To repair or to replace an electric motor is a decision that often crops up in industrial settings and is one that should be given due consideration. Of course, minimising downtime is important, but there are other important factors as well. Thomas Marks, Secretary at AEMT (Association of Electrical & Mechanical Trades), looks at what considerations should be made when it comes to repairing or replacing electric motors.
Decisions about repairs to any equipment usually revolve around two variables, time and cost; critical process machinery needs to be repaired quickly and the cost is offset by the loss of production. Speed is of the essence and in such cases, spare parts are usually held in stock, making replacement the obvious choice.
However, this opens up the opportunity to also have the failed component repaired without affecting the production schedule and providing a new spare component for future use. From this point, any process where repair time is slightly less critical, the option of rewinding the electric motor becomes a distinct advantage.
Opportunities for improvement
Assuming the design of the motor continues to meet the needs of the application, the severity of damage to the motor needs to be carefully assessed to determine the cost of repair. Damage to the stator core, the rotor or other mechanical parts will have a significant bearing on the final cost.
Most electric motors deliver a considerable period of service and during this time the application may have changed, and the technology used to build the motor will certainly have moved on. A breakdown offers the chance to assess the suitability of the motor design to the current application and make any changes that could improve reliability and efficiency.
One of the major advances is in insulation technology, which has enabled thinner layers to offer improved performance and efficiency, compared to materials being used two or three decades ago. Reduced insulation thickness allows for additional copper to be used in the windings, which can increase output.
This leads onto the next point, which is considering the amount of resources being used to return the application to normal operation. Replacing bearings, which resolves around 50% of motor failures, will double the life of the motor and use 99% of the original materials because the bearings are regarded as high-quality, green scrap.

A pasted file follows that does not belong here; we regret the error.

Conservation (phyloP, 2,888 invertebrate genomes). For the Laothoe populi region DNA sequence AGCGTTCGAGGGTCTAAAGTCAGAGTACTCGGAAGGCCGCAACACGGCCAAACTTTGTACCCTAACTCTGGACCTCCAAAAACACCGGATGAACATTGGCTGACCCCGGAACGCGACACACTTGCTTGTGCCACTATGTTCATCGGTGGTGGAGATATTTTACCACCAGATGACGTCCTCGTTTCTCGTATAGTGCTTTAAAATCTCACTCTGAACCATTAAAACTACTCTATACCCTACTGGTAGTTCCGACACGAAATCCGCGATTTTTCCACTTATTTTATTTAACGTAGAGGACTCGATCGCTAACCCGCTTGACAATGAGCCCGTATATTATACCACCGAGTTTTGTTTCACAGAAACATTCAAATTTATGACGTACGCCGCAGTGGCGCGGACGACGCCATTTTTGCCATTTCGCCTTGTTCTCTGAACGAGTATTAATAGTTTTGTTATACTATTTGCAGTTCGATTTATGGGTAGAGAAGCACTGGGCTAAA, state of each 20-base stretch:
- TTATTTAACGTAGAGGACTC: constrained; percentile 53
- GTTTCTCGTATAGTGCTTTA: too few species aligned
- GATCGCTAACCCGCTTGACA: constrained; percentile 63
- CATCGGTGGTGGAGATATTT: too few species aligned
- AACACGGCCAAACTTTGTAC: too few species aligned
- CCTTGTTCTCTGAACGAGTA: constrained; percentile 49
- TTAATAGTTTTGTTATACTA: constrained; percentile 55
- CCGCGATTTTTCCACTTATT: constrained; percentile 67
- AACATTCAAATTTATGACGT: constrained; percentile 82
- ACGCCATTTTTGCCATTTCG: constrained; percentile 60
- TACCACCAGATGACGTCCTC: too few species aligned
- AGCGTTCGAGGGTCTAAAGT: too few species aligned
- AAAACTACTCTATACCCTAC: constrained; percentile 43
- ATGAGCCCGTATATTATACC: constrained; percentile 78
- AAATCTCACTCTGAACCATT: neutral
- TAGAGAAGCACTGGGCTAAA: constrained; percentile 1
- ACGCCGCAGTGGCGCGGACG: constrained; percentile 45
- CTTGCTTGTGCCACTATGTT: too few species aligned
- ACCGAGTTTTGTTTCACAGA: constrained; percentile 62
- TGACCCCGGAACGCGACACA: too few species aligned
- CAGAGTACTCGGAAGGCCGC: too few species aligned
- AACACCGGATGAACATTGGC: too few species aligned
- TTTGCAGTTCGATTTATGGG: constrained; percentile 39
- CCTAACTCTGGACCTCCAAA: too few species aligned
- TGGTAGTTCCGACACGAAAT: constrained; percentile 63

By reusing, repairing, refurbishing and recycling existing materials and products, businesses can improve their environmental credentials. By encouraging a circular economy, businesses are taking responsibility for their decisions and actively reducing the amount of resources that they consume.
The breakdown of an electric motor never happens at a convenient time, but the situation can be turned into an opportunity to implement improvements at the same time as returning the application to normal operation. Since around 95% of the running costs associated with an electric motor are energy costs, the efficiency rating of the equipment should be carefully considered.
A new motor should offer an improved efficiency rating and therefore reduced annual costs, but a rewound motor can also offer several benefits. Having been rewound by hand, it is not subject to the errors of mass production and the windings will have been precision-made to give a perfect fit in the stator. Furthermore, research by the AEMT and EASA has shown that motors can be rewound several times while maintaining, or even improving, electrical efficiency.
Ultimately, motor reliability is the main goal as this will minimise downtime and the costs that are associated with it. By following good practice repair methods, those responsible for repairing electric motors can offer an invaluable service while at the same time reducing the amount of resources that are being used.